NASHVILLE, Tenn. (WJZ) —  A Black woman born and raised in Baltimore is using her voice to make a name for herself and people of color within a predominantly white industry.

Brittney Spencer grew up in and around Baltimore City.

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She went to Loch Raven Middle School and the George Washington Carver Center for Arts and Technology for High School, but after that she moved to Nashville to pursue her dream of becoming a country artist.

Spencer spoke to WJZ over Facetime from her Nashville home on the heels of protests erupting nationwide following the death of George Floyd.

“I think we’re all journeying together, that’s what it feels like,” She said.

When Spencer first told her family she wanted to move to pursue a music career, her family urged her to go to Atlanta.

She said she had to really accept that her life in Nashville might be filled with challenges, because of her race.

“The challenge with pursuing in a predominately white industry, such as country music is that there’s very little representation of yourself and your life experiences,” Spencer said.

As a teenager, Spencer loved the Dixie Chicks and she loved singing gospel music. The two coupled together made her want more for her life and the dream to become a country star was born.

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When she got to Nashville she said, “You feel like you’re fighting to exist not just fighting for a chance you’re fighting to exist in a space that doesn’t like to acknowledge the presence that doesn’t look sound behave or sound like itself.”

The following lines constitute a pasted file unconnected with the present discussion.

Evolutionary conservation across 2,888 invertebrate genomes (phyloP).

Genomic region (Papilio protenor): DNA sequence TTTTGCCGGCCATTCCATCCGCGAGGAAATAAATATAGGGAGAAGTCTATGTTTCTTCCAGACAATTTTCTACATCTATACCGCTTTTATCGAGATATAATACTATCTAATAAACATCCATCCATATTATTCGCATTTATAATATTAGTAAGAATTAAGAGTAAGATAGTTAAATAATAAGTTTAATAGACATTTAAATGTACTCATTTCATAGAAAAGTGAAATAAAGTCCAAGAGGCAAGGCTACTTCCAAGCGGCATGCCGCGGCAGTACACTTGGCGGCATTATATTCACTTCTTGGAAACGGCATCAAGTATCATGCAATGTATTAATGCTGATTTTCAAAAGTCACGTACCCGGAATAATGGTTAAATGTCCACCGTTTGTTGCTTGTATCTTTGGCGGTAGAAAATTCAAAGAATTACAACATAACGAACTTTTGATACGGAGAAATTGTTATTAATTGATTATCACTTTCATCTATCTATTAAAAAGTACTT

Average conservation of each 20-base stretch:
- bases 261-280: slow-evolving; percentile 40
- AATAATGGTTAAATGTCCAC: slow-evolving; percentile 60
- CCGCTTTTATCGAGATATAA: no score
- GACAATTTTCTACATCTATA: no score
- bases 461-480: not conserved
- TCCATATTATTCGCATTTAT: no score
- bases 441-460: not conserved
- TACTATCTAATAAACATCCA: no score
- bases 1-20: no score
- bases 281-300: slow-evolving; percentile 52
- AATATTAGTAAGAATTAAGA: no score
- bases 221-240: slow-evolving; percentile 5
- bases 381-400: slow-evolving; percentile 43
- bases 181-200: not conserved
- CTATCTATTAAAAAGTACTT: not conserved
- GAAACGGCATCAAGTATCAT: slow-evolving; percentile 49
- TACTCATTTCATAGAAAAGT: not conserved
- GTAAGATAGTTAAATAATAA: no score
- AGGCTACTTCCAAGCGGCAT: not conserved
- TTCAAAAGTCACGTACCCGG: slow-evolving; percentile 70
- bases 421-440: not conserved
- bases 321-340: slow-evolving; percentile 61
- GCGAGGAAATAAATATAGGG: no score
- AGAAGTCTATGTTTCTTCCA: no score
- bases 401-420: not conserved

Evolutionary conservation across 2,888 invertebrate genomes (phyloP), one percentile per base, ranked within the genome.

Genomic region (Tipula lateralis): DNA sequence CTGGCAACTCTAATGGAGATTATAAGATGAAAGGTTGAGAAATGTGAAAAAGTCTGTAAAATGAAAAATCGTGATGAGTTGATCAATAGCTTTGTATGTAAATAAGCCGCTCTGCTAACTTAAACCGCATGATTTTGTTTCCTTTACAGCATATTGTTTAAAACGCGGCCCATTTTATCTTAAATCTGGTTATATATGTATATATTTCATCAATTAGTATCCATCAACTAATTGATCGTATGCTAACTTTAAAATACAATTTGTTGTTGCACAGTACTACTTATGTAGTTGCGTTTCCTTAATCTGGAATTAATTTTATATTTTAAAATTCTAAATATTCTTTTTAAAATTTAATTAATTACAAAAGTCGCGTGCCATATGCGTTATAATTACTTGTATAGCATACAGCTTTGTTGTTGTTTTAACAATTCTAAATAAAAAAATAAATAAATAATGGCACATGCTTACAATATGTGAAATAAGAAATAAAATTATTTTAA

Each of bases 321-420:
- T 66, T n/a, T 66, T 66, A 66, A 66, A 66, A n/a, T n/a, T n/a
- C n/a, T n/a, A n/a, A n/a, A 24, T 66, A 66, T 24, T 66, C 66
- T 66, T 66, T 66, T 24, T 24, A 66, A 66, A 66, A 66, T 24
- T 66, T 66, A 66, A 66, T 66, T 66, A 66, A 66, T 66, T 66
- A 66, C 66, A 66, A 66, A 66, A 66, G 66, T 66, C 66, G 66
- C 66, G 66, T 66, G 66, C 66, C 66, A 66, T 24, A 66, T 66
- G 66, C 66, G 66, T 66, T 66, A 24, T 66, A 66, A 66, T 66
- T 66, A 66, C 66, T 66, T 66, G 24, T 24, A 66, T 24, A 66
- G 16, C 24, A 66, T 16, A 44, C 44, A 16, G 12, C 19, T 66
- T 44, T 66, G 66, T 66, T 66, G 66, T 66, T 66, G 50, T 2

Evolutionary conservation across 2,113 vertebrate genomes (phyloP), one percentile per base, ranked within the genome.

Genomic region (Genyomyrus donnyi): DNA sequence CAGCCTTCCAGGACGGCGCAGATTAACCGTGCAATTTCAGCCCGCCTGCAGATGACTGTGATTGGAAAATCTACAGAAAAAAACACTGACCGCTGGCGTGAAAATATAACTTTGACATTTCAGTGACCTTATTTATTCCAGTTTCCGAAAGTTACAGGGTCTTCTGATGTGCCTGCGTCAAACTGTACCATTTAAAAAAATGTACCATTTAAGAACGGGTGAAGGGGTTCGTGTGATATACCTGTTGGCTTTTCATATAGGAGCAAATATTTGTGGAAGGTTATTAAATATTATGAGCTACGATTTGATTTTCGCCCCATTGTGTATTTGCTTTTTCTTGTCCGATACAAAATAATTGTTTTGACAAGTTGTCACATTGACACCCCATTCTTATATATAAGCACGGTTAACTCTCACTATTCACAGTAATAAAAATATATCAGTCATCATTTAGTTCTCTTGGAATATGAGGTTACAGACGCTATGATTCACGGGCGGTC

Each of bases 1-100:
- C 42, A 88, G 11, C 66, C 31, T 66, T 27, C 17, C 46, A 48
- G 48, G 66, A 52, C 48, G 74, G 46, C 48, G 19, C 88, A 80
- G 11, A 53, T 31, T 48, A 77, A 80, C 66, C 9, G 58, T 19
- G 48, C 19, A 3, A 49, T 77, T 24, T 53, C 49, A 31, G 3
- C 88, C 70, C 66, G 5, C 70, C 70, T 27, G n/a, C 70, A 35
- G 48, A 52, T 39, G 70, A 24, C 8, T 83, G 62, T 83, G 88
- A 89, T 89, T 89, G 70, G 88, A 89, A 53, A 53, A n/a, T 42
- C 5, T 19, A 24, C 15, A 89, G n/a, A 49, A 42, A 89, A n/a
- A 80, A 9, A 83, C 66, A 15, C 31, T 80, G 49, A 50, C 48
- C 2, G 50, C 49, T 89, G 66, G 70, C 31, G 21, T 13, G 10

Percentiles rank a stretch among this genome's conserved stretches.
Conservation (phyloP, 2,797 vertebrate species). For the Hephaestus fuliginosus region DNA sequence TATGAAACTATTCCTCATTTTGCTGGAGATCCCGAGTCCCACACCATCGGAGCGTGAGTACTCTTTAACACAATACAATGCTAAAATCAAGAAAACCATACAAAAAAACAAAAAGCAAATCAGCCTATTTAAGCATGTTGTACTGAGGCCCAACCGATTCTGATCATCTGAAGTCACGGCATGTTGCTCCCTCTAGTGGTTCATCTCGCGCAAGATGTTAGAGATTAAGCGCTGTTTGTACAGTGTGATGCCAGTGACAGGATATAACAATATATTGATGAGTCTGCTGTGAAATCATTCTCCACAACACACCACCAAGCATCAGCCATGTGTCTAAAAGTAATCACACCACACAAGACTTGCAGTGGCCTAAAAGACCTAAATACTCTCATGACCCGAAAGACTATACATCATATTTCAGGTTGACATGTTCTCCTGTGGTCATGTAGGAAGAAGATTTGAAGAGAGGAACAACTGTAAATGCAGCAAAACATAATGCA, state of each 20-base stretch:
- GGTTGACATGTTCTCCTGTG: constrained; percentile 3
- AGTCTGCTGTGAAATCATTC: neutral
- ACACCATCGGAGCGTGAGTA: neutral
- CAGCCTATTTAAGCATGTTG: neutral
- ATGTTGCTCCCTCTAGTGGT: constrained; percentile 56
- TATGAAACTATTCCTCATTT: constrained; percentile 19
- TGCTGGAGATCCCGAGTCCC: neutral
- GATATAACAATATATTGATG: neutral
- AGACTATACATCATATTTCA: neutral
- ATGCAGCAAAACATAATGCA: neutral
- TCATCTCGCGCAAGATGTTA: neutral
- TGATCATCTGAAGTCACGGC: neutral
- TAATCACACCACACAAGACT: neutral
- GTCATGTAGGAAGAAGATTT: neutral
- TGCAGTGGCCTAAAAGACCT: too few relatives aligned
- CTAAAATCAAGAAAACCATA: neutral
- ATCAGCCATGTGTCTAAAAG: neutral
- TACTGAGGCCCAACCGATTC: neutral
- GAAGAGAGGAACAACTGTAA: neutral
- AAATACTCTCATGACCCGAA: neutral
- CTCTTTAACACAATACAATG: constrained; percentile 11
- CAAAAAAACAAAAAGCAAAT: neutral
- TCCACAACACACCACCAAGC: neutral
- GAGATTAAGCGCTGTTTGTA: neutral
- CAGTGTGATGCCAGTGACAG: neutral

At times, she said, it was like living different lives.

“Which is the reality for many people of color they feel like they live in two America for me I feel like I live in two Nashvilles,” she said.

As protests continue around the country, Spencer tells us the lyrics of a song she plans to releases soon, called ‘Compassion.’

“One of the lines is ‘time and time again I faked my song just to belong you thought you had me figured out guess you were wrong damn right you’re wrong,’” she said, “It’s just like the lies we tell ourselves about who we think were supposed to be the lies people tell us the stereotypes they put on us or the labels they put on us.”

In an industry where Spencer said it is hard to be a woman, let alone a Black woman, she just wants to see the change she knows is possible.

“There is a time of reckoning that’s happening– now is the time the system is busting wide open and people are finding space to be able to tell their stories in a meaningful way where people can receive it hear it and want to participate on the right side of history,” she said.

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Spencer has an EP coming out next month called ‘Compassion,’ and she wanted to thank her family who has supported her throughout her music career.

Rachael Cardin